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Washington First Degree Assault Attorneys
Assault in the first degree
(1) A person is guilty of assault in the first degree if he or she, with intent to inflict great bodily harm:
(a) Assaults another with a firearm or any deadly weapon or by any force or means likely to produce great bodily harm or death; or
(b) Administers, exposes, or transmits to or causes to be taken by another, poison, the human immunodeficiency virus as defined in chapter 70.24 RCW, or any other destructive or noxious substance; or
(c) Assaults another and inflicts great bodily harm.
(2) Assault in the first degree is a class A felony.
If you are being charged with Assault 1° - The Prosecution must prove you (1) intended to inflict great bodily harm and (2) assaulted the alleged victim with a deadly weapon or with means likely to produce great bodily harm or death.
Under a literal interpretation of RCW 9A.36.011, a person is guilty of Washington assault in the first degree if he or she, with the intent to inflict great bodily harm, assaults another with a firearm, administers poison to another, or assaults another person and causes great bodily harm. The mens rea or mental element for this crime is the "intent to inflict great bodily harm".
A person acts with intent when he acts with the objective or purpose to accomplish a result constituting a crime. RCW 9A.08.010-(1)(a).
"Evidence of intent . . . is to be gathered from all of the circumstances of the case, including not only the manner and act of inflicting the wound, but also the nature of the prior relationship and any previous threats." State v. Woo Won Choi, 55 Wn. App. 895, 906, 781 P.2d 505 (1989), review denied, 114 Wn.2d 1002 (1990). See also State v. Shelton, 71 Wn.2d 838, 431 P.2d 201 (1967).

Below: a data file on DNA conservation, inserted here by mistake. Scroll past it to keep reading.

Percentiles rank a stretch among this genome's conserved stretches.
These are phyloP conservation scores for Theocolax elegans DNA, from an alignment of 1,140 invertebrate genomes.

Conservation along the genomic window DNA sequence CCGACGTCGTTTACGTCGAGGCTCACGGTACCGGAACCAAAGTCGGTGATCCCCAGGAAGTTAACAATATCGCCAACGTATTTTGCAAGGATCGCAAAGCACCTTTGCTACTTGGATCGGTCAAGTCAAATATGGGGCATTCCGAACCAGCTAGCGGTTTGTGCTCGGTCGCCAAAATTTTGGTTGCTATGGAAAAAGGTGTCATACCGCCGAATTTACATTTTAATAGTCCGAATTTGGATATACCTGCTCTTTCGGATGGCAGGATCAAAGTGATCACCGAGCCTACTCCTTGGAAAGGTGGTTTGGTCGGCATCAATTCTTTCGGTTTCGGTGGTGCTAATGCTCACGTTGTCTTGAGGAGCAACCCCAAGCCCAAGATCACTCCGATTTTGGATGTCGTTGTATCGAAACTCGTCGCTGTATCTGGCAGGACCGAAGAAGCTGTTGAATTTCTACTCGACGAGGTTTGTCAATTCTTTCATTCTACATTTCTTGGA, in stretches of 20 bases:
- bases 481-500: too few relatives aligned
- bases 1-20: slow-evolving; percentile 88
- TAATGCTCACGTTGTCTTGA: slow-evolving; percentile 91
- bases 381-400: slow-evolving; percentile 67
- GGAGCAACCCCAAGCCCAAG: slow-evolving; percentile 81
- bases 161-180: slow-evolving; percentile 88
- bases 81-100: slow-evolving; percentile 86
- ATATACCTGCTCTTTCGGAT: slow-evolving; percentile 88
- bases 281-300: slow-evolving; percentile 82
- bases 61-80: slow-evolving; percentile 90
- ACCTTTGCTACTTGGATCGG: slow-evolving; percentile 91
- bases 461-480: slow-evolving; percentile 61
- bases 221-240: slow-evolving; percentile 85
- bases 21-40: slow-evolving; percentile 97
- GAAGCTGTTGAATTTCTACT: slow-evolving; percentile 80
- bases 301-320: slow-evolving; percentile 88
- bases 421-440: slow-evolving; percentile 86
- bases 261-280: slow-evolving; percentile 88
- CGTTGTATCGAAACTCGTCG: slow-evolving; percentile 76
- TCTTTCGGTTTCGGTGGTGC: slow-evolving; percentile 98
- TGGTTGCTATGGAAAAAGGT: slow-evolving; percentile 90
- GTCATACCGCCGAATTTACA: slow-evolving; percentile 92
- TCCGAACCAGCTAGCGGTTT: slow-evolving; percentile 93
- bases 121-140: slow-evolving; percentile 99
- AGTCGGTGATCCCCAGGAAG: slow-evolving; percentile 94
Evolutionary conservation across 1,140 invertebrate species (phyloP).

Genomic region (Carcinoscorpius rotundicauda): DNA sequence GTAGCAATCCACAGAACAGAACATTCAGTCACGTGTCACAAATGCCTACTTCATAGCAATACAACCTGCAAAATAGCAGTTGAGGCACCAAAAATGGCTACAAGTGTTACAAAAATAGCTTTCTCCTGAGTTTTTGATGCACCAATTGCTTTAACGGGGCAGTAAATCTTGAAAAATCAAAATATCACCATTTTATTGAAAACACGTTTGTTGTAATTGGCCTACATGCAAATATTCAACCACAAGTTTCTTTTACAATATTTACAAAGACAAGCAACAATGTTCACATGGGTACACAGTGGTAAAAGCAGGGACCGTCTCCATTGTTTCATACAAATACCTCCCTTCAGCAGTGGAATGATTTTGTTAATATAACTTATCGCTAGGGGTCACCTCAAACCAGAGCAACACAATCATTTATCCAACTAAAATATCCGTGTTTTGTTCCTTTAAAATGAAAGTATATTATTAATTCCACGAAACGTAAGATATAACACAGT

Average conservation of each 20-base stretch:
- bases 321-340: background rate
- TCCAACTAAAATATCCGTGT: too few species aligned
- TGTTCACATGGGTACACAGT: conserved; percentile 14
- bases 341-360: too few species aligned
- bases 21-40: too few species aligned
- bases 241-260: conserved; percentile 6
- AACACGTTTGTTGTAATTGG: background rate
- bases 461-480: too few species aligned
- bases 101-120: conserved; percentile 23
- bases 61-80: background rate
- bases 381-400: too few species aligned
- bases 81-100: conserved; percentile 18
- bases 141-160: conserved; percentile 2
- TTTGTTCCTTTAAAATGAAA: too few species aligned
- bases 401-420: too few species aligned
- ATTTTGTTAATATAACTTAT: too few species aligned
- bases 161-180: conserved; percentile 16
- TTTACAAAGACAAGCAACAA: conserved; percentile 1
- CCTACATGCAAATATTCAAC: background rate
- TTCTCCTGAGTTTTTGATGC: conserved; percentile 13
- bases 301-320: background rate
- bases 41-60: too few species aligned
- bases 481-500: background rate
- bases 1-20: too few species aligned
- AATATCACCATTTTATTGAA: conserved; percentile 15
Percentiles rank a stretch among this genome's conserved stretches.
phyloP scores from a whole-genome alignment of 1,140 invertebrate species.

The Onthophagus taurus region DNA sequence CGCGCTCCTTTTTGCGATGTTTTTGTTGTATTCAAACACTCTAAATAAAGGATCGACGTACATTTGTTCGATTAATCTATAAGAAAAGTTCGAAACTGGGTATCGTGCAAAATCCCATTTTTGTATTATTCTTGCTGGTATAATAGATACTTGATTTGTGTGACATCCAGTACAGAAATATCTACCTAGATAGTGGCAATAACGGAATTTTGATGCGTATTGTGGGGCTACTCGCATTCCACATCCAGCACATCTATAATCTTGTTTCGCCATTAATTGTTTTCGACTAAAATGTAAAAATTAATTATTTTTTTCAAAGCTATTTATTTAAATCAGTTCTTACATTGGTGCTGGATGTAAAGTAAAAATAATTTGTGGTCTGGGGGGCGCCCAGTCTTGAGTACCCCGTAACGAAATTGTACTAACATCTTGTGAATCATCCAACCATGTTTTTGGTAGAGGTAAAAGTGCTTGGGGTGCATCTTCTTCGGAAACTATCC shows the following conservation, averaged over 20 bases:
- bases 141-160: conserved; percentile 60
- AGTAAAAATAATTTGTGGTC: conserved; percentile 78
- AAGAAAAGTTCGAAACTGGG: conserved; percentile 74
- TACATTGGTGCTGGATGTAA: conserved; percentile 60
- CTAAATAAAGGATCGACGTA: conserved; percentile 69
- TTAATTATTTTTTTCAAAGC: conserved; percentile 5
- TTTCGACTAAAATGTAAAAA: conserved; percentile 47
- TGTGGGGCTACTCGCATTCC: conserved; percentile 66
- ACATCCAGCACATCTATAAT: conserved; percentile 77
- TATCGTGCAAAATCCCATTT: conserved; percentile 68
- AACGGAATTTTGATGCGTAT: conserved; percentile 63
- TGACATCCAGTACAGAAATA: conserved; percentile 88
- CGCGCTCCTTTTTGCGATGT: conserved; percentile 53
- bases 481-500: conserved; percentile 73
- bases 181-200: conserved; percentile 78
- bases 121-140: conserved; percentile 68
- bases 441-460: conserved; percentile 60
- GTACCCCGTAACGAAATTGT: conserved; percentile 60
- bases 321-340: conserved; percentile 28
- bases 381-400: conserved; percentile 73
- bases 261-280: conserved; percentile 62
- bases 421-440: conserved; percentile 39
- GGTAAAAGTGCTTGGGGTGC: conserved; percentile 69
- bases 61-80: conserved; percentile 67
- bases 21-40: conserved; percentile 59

The term "great bodily harm" is defined as "bodily injury which creates a probability of death, or which causes significant serious permanent disfigurement, or which causes a significant permanent loss or impairment of the function of any bodily part or organ". RCW 9A.04.110(4)(c).
Assault in the first degree requires a specific intent; but it does not, under all circumstances, require that the specific intent match a specific victim.
Assault in the first degree requires a specific intent; but it does not, under all circumstances, require that the specific intent match a specific victim. Consequently, once the intent to inflict great bodily harm is established, usually by proving that the defendant intended to inflict great bodily harm on a specific person, the mens rea is transferred under RCW 9A.36.011 to any unintended victim.
If there was no intent but instead simply criminal negligence, then the crime would fall under Assault 3° subsection (d).
First Degree Washington Assault Examples:
Example: You intentionally expose someone to HIV.
"Great bodily harm" means bodily injury which creates a probability of death, or which causes significant serious permanent disfigurement, or which causes a significant permanent loss or impairment of the function of any bodily part or organ;
Example: Intentionally stab someone with a knife.
"Deadly weapon" means any explosive or loaded or unloaded firearm, and shall include any other weapon, device, instrument, article, or substance, including a "vehicle" as defined in this section, which, under the circumstances in which it is used, attempted to be used, or threatened to be used, is readily capable of causing death or substantial bodily harm;